As an adviser to medical-research foundations on effective donation (see 187; 2017), I contend that philanthropic capital has an intrinsic advantage over public funding: it thrives on risk. This encourages the testing of bold ideas, even when there's a high chance they might not work out. Nature 546,
Philanthropic capital can withstand failed research outcomes more readily than can public or commercial capital because it is not subject to government processes or shareholders' expectations. It can be swiftly channelled into cutting-edge research that is high risk and high reward. Although the conventional success rate may be lower, the fruitful hits are home runs. And even when fundees fail to fulfil their objectives, a clear answer can count as a hit in itself.
Ideas that test positive open the door to government and commercial capital. In the mid-1990s, for instance, Mike Milken gave a small, unrestricted grant through the Prostate Cancer Foundation to James Allison to explore the promising, yet under-appreciated, field of cancer immunotherapy. Allison went on to win government and commercial funding to realize that promise and bring lifesaving treatments to market.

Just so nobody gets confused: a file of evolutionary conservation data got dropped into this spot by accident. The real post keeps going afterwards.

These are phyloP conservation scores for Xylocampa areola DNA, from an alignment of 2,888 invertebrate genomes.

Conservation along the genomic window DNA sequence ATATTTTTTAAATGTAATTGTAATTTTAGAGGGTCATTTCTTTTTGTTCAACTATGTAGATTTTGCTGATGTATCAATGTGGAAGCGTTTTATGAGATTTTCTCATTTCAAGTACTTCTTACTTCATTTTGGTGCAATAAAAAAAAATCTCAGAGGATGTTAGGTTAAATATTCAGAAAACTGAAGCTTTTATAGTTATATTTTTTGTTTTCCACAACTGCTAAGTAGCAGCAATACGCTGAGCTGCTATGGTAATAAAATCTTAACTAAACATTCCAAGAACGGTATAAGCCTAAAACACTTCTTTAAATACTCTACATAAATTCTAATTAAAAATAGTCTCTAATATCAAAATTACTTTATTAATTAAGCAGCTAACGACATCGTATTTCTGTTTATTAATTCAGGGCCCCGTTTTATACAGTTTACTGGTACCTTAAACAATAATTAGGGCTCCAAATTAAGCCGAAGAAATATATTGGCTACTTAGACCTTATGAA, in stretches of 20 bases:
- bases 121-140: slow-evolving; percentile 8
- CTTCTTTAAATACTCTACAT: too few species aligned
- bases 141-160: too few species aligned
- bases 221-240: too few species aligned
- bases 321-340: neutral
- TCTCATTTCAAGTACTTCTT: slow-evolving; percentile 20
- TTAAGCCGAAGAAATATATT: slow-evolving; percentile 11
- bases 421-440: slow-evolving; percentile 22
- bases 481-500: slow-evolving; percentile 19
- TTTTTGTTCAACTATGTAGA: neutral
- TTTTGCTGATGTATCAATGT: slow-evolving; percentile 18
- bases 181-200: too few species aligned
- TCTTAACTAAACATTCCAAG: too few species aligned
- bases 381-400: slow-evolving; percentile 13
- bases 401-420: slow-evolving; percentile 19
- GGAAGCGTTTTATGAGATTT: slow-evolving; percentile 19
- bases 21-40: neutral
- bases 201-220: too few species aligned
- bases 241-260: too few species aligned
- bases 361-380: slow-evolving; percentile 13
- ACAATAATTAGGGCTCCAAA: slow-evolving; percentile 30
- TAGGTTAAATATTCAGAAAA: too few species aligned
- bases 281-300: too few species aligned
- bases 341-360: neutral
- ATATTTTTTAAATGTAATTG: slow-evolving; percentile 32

As well as the “science of philanthropy” that Fiennes calls for, we need to ask how philanthropic funding can catalyse change beyond that achievable through conventional funding sources.